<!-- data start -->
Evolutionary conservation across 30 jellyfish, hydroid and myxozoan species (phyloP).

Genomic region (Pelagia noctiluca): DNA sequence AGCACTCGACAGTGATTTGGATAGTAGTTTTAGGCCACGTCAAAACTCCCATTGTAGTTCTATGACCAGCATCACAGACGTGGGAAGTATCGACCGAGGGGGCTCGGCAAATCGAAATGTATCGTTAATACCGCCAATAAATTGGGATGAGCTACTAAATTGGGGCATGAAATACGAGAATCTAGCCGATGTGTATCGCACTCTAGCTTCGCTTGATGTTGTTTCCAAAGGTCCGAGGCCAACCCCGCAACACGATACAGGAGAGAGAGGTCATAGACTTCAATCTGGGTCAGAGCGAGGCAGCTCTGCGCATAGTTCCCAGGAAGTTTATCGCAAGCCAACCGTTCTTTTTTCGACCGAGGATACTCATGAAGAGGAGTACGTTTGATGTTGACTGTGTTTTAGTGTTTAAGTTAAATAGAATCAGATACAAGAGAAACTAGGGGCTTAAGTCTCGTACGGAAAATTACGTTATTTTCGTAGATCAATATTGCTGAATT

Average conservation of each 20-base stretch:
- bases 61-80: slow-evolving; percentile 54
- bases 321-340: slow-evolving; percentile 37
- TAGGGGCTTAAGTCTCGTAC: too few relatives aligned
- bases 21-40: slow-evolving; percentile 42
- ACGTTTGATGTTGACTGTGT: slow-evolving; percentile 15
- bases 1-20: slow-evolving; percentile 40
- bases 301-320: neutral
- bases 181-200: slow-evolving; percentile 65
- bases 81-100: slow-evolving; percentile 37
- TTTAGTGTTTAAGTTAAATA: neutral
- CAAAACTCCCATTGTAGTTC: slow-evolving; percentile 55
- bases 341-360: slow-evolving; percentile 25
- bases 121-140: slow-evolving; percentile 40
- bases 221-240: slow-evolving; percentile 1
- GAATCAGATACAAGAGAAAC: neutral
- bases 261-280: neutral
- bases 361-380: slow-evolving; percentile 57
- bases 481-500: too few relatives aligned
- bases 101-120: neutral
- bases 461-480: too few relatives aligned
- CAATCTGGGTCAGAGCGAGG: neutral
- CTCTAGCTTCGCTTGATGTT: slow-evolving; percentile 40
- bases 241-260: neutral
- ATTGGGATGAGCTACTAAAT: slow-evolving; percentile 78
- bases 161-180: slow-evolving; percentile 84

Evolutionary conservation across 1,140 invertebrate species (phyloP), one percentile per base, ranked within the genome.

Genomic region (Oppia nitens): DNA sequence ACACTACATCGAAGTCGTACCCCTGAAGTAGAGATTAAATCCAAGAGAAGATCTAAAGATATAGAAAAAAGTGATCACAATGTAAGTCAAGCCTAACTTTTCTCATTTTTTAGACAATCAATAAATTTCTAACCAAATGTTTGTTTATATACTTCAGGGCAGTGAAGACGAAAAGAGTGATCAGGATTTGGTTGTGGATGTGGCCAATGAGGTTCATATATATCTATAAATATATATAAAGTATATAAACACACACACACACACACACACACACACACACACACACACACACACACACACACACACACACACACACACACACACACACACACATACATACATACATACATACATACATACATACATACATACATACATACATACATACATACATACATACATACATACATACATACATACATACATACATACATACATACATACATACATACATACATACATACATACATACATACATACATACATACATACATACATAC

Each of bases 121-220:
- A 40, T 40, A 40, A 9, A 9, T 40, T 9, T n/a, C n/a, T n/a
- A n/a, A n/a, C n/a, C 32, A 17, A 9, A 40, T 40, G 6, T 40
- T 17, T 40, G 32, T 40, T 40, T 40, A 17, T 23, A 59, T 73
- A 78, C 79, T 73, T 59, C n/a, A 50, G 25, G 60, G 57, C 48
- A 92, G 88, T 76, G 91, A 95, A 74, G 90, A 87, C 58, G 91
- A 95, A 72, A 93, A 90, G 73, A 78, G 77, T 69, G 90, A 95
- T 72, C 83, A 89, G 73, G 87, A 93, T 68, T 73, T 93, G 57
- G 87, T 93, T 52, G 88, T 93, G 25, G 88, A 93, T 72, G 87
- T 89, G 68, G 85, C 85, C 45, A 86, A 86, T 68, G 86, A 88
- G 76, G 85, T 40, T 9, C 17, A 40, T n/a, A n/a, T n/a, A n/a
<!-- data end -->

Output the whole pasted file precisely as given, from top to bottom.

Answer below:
Evolutionary conservation across 30 jellyfish, hydroid and myxozoan species (phyloP).

Genomic region (Pelagia noctiluca): DNA sequence AGCACTCGACAGTGATTTGGATAGTAGTTTTAGGCCACGTCAAAACTCCCATTGTAGTTCTATGACCAGCATCACAGACGTGGGAAGTATCGACCGAGGGGGCTCGGCAAATCGAAATGTATCGTTAATACCGCCAATAAATTGGGATGAGCTACTAAATTGGGGCATGAAATACGAGAATCTAGCCGATGTGTATCGCACTCTAGCTTCGCTTGATGTTGTTTCCAAAGGTCCGAGGCCAACCCCGCAACACGATACAGGAGAGAGAGGTCATAGACTTCAATCTGGGTCAGAGCGAGGCAGCTCTGCGCATAGTTCCCAGGAAGTTTATCGCAAGCCAACCGTTCTTTTTTCGACCGAGGATACTCATGAAGAGGAGTACGTTTGATGTTGACTGTGTTTTAGTGTTTAAGTTAAATAGAATCAGATACAAGAGAAACTAGGGGCTTAAGTCTCGTACGGAAAATTACGTTATTTTCGTAGATCAATATTGCTGAATT

Average conservation of each 20-base stretch:
- bases 61-80: slow-evolving; percentile 54
- bases 321-340: slow-evolving; percentile 37
- TAGGGGCTTAAGTCTCGTAC: too few relatives aligned
- bases 21-40: slow-evolving; percentile 42
- ACGTTTGATGTTGACTGTGT: slow-evolving; percentile 15
- bases 1-20: slow-evolving; percentile 40
- bases 301-320: neutral
- bases 181-200: slow-evolving; percentile 65
- bases 81-100: slow-evolving; percentile 37
- TTTAGTGTTTAAGTTAAATA: neutral
- CAAAACTCCCATTGTAGTTC: slow-evolving; percentile 55
- bases 341-360: slow-evolving; percentile 25
- bases 121-140: slow-evolving; percentile 40
- bases 221-240: slow-evolving; percentile 1
- GAATCAGATACAAGAGAAAC: neutral
- bases 261-280: neutral
- bases 361-380: slow-evolving; percentile 57
- bases 481-500: too few relatives aligned
- bases 101-120: neutral
- bases 461-480: too few relatives aligned
- CAATCTGGGTCAGAGCGAGG: neutral
- CTCTAGCTTCGCTTGATGTT: slow-evolving; percentile 40
- bases 241-260: neutral
- ATTGGGATGAGCTACTAAAT: slow-evolving; percentile 78
- bases 161-180: slow-evolving; percentile 84

Evolutionary conservation across 1,140 invertebrate species (phyloP), one percentile per base, ranked within the genome.

Genomic region (Oppia nitens): DNA sequence ACACTACATCGAAGTCGTACCCCTGAAGTAGAGATTAAATCCAAGAGAAGATCTAAAGATATAGAAAAAAGTGATCACAATGTAAGTCAAGCCTAACTTTTCTCATTTTTTAGACAATCAATAAATTTCTAACCAAATGTTTGTTTATATACTTCAGGGCAGTGAAGACGAAAAGAGTGATCAGGATTTGGTTGTGGATGTGGCCAATGAGGTTCATATATATCTATAAATATATATAAAGTATATAAACACACACACACACACACACACACACACACACACACACACACACACACACACACACACACACACACACACACACACACACACACATACATACATACATACATACATACATACATACATACATACATACATACATACATACATACATACATACATACATACATACATACATACATACATACATACATACATACATACATACATACATACATACATACATACATACATACATACATACATACATACATACATAC

Each of bases 121-220:
- A 40, T 40, A 40, A 9, A 9, T 40, T 9, T n/a, C n/a, T n/a
- A n/a, A n/a, C n/a, C 32, A 17, A 9, A 40, T 40, G 6, T 40
- T 17, T 40, G 32, T 40, T 40, T 40, A 17, T 23, A 59, T 73
- A 78, C 79, T 73, T 59, C n/a, A 50, G 25, G 60, G 57, C 48
- A 92, G 88, T 76, G 91, A 95, A 74, G 90, A 87, C 58, G 91
- A 95, A 72, A 93, A 90, G 73, A 78, G 77, T 69, G 90, A 95
- T 72, C 83, A 89, G 73, G 87, A 93, T 68, T 73, T 93, G 57
- G 87, T 93, T 52, G 88, T 93, G 25, G 88, A 93, T 72, G 87
- T 89, G 68, G 85, C 85, C 45, A 86, A 86, T 68, G 86, A 88
- G 76, G 85, T 40, T 9, C 17, A 40, T n/a, A n/a, T n/a, A n/a